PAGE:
How Mint became one of the most popular Linux distros

In particular, we got to enjoy the pleasures of Mate and Cinnamon - considered the true Linux user's desktop environments. In the end, however, after the desktop comparisons, we are left with the available software and the ease of using the operating system. In both cases, the software is similar, as both Mint and Ubuntu share their basic package parentage.

The obvious difference is the Mint-developed, specific additions and innovations, which when combined within the whole package of the operating system, make for a better experience. "I don't like comparing Linux Mint to other distributions, especially as competitors, and especially Ubuntu," says Clem. "They're not just another distribution, they're also an upstream component, which is used in about half of our releases."

"I've often heard people describe Linux Mint as 'Ubuntu done right', or 'what Ubuntu should be'. Although I appreciate when people like what we do, our goal was never to 'improve' Ubuntu or to produce a 'better' Ubuntu. Linux Mint is a different project altogether, with its own goals, its own direction and its own idea of what it should be. Whether you run a Debian-based, an Ubuntu-based, or tomorrow an RPM-based Mint, or a Mint with its own base, it will always feel and run like Mint."

Desktop design

Mate Q-list

Is the Mint vs Ubuntu debate really only about the look and feel of the desktop? To many that answer is yes; but to those who have used Linux for many years, the answer isn't quite so black and white.

Firstly, there's the political angle: the Linux community has been furrowing its collective brow over Canonical's and Ubuntu's choices in recent years.

With the release of Ubuntu 12.10, the community has finally rolled up its shirt sleeves and prepared to do battle over a number of issues relating to features such as the Amazon shopping lens, which allegedly transmits data to unsecure servers; the ever increasing tablet-centric environment; the lack of ability to customise the operating system; the increasing need for a more powerful computer just to run the basic OS layer; the sudden appearance of a 'how much would you pay for Ubuntu' voluntary (at the moment) donation page; and the overbearing feeling that Valve's interest in Linux, in the form of the closed-source Steam for Linux client, is going to consume the freedom Linux and open source was built on.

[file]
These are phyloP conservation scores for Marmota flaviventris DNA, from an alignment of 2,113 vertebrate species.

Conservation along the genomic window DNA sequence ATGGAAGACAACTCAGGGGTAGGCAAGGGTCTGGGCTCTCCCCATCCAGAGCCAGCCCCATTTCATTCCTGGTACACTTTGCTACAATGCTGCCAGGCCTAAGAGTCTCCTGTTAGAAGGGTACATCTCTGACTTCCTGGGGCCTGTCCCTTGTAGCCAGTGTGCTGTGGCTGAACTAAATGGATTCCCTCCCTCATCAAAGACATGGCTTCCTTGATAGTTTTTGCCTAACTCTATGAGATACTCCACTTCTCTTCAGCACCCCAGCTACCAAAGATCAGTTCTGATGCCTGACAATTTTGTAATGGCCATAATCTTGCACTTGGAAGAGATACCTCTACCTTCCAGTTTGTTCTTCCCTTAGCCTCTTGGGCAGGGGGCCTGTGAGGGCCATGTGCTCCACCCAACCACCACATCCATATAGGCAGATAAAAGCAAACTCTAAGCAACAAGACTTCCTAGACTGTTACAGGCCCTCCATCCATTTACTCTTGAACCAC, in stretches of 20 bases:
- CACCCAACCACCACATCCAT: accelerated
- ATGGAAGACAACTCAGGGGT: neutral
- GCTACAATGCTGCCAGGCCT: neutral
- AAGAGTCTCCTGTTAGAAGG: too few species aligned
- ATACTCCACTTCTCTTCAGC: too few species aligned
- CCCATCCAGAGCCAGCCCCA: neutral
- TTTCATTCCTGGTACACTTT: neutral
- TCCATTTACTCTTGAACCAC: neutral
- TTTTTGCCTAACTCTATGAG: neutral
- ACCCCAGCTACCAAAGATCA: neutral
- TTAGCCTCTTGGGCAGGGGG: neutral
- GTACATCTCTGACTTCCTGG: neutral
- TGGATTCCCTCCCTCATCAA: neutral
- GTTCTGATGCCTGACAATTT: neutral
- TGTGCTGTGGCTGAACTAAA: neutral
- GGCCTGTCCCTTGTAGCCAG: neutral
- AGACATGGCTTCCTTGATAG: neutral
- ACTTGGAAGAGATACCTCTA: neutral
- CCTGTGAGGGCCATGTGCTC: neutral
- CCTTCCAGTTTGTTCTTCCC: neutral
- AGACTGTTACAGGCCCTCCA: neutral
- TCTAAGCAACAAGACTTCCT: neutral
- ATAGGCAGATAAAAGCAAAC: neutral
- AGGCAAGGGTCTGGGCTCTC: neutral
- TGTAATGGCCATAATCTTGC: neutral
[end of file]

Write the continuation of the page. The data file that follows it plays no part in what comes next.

"I think [Ubuntu's Amazon advertising tie-up] is clumsy and lacks elegance," says Clem. "That said, we don't ship Google by default, so they're not the only ones creating income sources and trying to make their distribution viable in the long term. I have no idea how much their development costs and how much these Amazon ads generate. Developers cost money and users hate to be taken hostage, so it's important to gather funds but equally as important to do so without hurting the user experience."

Yes, advertising, sponsorship and community donations have fuelled the finances of Linux Mint projects, but it has never been shoved down the throat of the users. And the commercial aspect of any advertising has never appeared in the functioning of the operating system itself.

Mint has also managed to avoid the tablet-esque desktops that its brethren have so readily adopted. We imagine that Mint will offer such elements when the time comes, but on the whole it is a desktop operating system that has, pleasantly surprisingly, catered for the desktop user.

To finalise the argument, the latest version of Linux Mint can run just as effectively on a vintage dual core laptop, with a mere helping of RAM, as it does on an eye-watering Core i7 with gigabytes going spare.